Fannin Co. Sheriff's Office asks for public's help to crack down on marijuana

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BONHAM, TX-The Fannin County Sheriff's Office is using social media to track down illegal drugs in the county and they're asking you to keep an eye out for marijuana because it could be growing in your backyard without you even knowing it.
Fannin County Chief Deputy, James Woods said marijuana is a concern especially at this time of the year because harvest season for growers start August and September. Wednesday morning, he said a resident reported seeing the plant growing in his backyard, which can produce over a pound of marijuana.

"It's a nationwide problem. We have our share of it, the same as any other county does," he said.

He said Wednesday, deputies took several 6-foot plants from of a Fannin county farm after the landowner said he found something suspicious growing on his property.

"This time of year, between August and September is general harvest time for marijuana growers. So officers responded to the location to check out what he had and as you can see behind me, they did recover some plants," said Woods.

That's why they are asking for the public's help reporting marijuana if it's found on their property.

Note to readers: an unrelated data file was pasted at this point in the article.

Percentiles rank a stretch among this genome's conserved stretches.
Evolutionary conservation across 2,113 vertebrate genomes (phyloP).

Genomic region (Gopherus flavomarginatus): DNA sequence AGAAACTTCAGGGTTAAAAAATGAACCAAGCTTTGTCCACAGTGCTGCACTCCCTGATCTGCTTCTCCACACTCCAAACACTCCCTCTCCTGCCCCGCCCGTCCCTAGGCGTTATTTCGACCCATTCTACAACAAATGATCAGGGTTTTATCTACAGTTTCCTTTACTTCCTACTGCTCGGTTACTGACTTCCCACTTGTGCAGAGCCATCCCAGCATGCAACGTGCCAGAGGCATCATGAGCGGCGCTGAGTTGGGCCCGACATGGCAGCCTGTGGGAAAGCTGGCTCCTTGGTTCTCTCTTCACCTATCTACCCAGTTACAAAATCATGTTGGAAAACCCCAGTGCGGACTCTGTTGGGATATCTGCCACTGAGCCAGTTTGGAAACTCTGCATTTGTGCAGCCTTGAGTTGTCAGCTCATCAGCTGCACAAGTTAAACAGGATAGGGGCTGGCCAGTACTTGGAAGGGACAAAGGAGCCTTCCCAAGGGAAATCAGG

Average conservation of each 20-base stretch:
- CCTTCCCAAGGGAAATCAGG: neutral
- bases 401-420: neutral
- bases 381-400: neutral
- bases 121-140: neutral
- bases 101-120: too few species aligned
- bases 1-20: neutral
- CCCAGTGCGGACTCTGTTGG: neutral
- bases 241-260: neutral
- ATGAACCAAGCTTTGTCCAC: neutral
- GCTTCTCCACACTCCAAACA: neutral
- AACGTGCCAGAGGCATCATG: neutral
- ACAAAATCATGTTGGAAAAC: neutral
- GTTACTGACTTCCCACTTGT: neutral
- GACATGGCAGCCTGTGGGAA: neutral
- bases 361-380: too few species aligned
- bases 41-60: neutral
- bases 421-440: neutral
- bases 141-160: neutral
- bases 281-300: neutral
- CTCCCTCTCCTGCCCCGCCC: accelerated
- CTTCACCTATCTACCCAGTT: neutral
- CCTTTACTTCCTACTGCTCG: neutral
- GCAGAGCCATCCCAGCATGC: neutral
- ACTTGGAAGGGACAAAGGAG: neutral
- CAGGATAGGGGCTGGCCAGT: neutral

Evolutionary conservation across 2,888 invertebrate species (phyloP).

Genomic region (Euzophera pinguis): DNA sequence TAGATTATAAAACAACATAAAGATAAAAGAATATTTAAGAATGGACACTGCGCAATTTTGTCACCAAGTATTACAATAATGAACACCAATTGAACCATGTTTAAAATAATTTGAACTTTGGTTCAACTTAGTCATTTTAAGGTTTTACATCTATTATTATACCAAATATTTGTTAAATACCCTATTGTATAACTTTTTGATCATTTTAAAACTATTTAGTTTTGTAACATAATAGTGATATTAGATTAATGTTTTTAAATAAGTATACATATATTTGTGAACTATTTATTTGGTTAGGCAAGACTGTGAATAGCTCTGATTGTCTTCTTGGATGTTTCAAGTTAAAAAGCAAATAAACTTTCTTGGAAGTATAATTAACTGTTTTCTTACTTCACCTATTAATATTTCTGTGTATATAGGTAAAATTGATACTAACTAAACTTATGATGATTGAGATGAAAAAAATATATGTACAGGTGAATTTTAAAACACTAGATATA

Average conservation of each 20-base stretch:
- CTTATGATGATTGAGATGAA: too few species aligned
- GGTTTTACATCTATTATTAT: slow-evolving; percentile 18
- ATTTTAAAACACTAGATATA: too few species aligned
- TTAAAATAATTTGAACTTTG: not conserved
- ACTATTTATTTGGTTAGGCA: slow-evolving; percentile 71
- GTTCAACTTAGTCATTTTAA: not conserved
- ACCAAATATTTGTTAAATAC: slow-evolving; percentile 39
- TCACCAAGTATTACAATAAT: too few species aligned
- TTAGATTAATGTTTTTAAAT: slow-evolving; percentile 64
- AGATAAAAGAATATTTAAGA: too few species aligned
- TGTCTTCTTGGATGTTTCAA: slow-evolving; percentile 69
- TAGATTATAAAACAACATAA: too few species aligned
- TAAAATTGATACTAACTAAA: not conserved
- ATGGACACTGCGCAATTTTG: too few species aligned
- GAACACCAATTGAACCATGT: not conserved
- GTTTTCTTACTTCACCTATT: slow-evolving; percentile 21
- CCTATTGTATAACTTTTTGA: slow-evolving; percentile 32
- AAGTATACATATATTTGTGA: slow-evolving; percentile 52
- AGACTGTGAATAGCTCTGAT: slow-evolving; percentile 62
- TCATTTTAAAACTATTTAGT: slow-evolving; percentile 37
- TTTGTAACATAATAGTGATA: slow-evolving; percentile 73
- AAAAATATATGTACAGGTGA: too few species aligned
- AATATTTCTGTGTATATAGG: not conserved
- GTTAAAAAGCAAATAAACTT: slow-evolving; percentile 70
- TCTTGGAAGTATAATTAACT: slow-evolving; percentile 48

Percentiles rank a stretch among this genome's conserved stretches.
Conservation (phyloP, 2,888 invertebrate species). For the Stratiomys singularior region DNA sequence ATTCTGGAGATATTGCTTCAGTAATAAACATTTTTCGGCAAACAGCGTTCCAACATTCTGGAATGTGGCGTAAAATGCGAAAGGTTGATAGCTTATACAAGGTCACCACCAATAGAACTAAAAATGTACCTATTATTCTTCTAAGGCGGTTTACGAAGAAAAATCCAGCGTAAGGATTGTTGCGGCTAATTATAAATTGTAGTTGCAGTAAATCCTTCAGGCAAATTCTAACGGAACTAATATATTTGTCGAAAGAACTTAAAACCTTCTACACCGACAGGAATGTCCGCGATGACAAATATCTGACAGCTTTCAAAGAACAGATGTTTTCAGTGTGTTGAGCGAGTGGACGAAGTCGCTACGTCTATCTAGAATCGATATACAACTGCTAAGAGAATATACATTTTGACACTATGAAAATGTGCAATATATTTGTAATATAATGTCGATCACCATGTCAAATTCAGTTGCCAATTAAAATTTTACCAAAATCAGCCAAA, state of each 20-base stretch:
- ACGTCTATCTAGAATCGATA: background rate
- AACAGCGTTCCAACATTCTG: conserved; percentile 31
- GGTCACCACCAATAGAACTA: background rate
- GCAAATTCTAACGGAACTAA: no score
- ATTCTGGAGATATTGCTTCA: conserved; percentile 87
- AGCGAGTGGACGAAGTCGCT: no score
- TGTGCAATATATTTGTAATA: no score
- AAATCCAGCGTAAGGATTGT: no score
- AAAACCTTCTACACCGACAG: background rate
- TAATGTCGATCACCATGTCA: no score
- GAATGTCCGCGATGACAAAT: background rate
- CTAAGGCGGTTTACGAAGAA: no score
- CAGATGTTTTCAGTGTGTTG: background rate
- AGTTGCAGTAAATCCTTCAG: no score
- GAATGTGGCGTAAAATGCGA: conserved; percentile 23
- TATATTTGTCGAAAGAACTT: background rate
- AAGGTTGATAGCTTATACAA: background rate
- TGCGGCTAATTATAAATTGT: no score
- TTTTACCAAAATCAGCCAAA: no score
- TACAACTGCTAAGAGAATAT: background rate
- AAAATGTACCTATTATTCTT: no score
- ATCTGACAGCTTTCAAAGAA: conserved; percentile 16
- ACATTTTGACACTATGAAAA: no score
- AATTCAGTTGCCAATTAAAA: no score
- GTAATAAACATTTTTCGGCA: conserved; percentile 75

"Nobody knows their land better than they do. And being able to advice landowners with this type of activity is going on in the backside of their property allows them to open their eyes more and see what's going on back there," he said.

That concerns Fannin county residents.

"I grew up in a 100 acre ranch and my grandma and grandpa will always walk the acres to see if there's anything weird, if its fence's down or somebody's been back there and dumping stuff. Just keep an eye on your acreage I guess," said Randy Pendergrass.

"I hope I don't. I work at my yard a lot and I look around a lot so I guess I hope I don't see it," said Sandy Barber.

But resident, Casey Cross said it could be hard for landowners like him to even recognize marijuana on their property.

"Most people don't know what it looks like probably so I mean even if they do see a plant. They're not gonna turn it in because they don't know what it is," said Cross.

"A lot of folks will go in, walk the creeks and ride the creeks, things of that nature and they'll sneak up on the backside of people's property and grow these plants. With that, most homeowners, most landowners never see it," said Woods.

Woods says marijuana has a set of five leaves, deep green in color and velvety to the touch.

Woods said if you find marijuana growing in your property, don't try to get rid of it yourself.

Contact the Fannin County Sheriff's Office (903)583-2143.

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